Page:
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Next Step for Young Titans: Finding Consistency

The Titans have to consistently play up to their potential to become legitimate AFC contenders.

NFL: Chicago Bears at Tennessee Titans Christopher Hanewinckel-USA TODAY Sports

The Tennessee Titans Week 2 match-up with the Jacksonville Jaguars was a microcosm of the young team’s consistency issues.

Titans Week 2 1st Half

Plays Yards Outcome
Plays Yards Outcome
3 3 Punt
11 53 Field Goal
3 1 Punt
3 4 Punt
3 15 Interception
10 38 Field Goal
Drive summaries for the Titans’ first half possessions of Week 2.

The Titans struggled to move the ball in the first half against the Jaguars’ stout defense, scoring no touchdowns and converting just two of six drives into points.

Coming off of a game in which they allowed 7 total points and just 2.9 yards per play (in addition to racking up 10 sacks), the Jaguars’ defense was expected to be tough.

But things changed for the Titans in the second half.

Titans Week 2 2nd Half

Plays Yards Outcome
Plays Yards Outcome
10 31 Field Goal
2 34 Touchdown
3 49 Touchdown
8 86 Touchdown
6 25 Touchdown
5 16 End of game
Drive summaries for the Titans’ second half possessions of Week 2.

The offense was much more effective, scoring on five straight possessions, including four straight touchdowns. That streak might’ve continued had the game not ended.

So what changed for the Titans?

Aside from Derrick Henry taking over the majority of backfield reps, the Titans offense didn’t change dramatically. The schemes and play designs were mostly the same as the first half. The big difference was execution.

Mariota started connecting with his receivers, as he completed 5 of 8 passes with a touchdown in the second half. Two of those incompletions were throwaways (compared to 10 of 19 with an interception in the first half).

Derrick Henry got the running game fully established, with seven carries on the Titans third touchdown drive, including six straight to open the possession. The Titans had been unable to run the ball consistently because of their inability to pick up first downs in the first half.

These contrasting levels of execution have shown up for the Titans since Mike Mularkey first took over as head coach mid-way through the 2015 season. The Titans surprised many by taking down the New Orleans Saints on the road in Mularkey’s first game as interim head coach. But just a few weeks later, the team (excepting Jurrell Casey) appeared to give up and completely quit in a blow-out loss to the New York Jets. The inconsistencies continued in 2016, with numerous slow starts hindering the Titans’ chances in many games last year while others were blowout wins before halftime.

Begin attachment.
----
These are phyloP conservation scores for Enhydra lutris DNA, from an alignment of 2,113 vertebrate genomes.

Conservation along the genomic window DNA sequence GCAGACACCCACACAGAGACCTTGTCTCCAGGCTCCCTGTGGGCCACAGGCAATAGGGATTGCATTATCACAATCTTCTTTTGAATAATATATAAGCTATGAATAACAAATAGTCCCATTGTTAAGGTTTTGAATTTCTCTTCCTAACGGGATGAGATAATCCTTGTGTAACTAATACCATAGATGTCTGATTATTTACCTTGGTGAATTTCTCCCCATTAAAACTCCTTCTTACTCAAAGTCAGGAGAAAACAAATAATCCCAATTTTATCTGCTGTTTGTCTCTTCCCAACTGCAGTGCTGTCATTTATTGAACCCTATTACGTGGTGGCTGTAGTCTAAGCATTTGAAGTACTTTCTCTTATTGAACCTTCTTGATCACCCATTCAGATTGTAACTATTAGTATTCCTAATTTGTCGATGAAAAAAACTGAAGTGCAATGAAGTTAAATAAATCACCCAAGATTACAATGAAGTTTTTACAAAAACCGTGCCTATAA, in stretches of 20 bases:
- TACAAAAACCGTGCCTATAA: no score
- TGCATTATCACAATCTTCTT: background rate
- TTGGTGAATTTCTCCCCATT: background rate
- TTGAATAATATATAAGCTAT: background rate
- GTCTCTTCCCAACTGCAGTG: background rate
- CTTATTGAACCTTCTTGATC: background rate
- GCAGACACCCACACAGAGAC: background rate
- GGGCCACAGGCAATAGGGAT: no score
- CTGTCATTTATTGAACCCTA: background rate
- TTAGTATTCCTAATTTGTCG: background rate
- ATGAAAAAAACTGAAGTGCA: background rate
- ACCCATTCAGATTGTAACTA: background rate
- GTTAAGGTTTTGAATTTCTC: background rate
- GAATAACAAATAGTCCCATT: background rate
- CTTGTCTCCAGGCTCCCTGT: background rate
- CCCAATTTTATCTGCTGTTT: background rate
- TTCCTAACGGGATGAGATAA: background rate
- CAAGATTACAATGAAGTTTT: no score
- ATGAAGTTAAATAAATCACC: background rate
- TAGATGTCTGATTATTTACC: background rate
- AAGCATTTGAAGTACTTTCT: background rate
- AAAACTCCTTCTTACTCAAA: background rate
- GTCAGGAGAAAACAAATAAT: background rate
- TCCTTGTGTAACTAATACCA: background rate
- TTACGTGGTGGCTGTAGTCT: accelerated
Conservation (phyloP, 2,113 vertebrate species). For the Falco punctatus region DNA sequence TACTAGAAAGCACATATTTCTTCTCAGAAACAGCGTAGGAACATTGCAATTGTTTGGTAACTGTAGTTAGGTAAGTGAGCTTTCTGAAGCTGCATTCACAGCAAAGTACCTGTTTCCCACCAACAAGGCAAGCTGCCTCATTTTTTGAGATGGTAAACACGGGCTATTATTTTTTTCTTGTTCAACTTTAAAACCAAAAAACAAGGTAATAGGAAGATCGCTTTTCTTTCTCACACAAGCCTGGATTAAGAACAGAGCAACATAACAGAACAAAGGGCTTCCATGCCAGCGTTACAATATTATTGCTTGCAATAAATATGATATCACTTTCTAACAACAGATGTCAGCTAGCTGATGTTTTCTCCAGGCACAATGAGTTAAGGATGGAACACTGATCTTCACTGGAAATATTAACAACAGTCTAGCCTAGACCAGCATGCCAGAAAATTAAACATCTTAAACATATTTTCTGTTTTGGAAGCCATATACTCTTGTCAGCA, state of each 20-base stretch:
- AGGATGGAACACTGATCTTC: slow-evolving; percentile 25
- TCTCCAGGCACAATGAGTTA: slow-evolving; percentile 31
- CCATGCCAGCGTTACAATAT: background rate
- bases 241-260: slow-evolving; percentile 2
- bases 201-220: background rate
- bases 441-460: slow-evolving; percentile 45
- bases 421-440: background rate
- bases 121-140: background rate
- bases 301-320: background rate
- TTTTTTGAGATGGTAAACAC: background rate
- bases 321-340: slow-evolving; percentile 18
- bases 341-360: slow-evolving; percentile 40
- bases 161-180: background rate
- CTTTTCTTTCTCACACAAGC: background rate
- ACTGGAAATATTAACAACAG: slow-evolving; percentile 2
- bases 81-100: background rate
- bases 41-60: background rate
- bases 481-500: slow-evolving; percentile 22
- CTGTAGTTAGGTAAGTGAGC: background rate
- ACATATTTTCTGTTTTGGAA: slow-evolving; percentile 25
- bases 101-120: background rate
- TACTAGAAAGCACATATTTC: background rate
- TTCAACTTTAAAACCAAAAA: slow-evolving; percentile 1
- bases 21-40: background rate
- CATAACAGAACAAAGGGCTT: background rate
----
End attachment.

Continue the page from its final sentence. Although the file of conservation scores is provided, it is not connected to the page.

Jack Conklin, an All-Pro tackle in 2016, committed three penalties against the Jaguars. Taylor Lewan is one of the best left tackles in the game. He led the Titans in penalties in 2016 and committed another illegal use of hands on Sunday.

These inconsistency issues are not abnormal for a young, developing football team. But they cannot linger any longer.

The Oakland Raiders are a good model for the ascending Titans’ path to greatness. In 2015, Oakland finished 7-9 with many inconsistent performances throughout the year, scoring 14 points or less and 30 points or more four times apiece that season.

In 2016, the Raiders improved to a 12-4 record (12-3 before star quarterback Derek Carr was injured). They cleaned up lots of little mistakes and became much more consistent, particularly in big moments when it mattered most. The Raiders came up with huge, clutch plays in the fourth quarter on their way to securing those 12 wins.

In order for the Titans to take the next step, their 2017 season needs to resemble the improvement the Raiders saw in 2016. Not necessarily in the win column (although that would be nice), but in overall play and execution.

Taylor Lewan, in just his fourth season, is the oldest of a very young, very talented core of players for this Titans team. Marcus Mariota, Derrick Henry, Quinton Spain, and Jack Conklin are starters and major contributors to the offense, all in their third season or younger. Throw in rookies Corey Davis, Taywan Taylor, and Jonnu Smith, all of whom should grow into large roles, and the youth on the team is quite apparent.

On the defensive side, Avery Williamson, Kevin Byard, LeShaun Sims, Austin Johnson, DaQuan Jones, Adoree’ Jackson, and Jayon Brown are all starters or major contributors in their 4th season or younger.

The team will continue to rely on veterans like Delanie Walker, DeMarco Murray, Rishard Matthews, Jurrell Casey, Logan Ryan, Orakpo and Morgan, and Wesley Woodyard to provide leadership and stability for the young core. Those vets have to guide the way while the young players learn what it means to play at a high level without the miscues and mistakes.

It’s time now for the Titans to take that next step and become a (more) consistent football team. We all saw what they were capable of when they’re executing in all phases of the game.

They aren’t going to score on 5 consecutive possessions every week, but as the new pieces start to find their place on both offense and defense, the team should be able to execute with fewer and fewer errors.

The team’s ascension into the upper echelon of the league will be delayed as long as it takes for the players to find that consistent rhythm.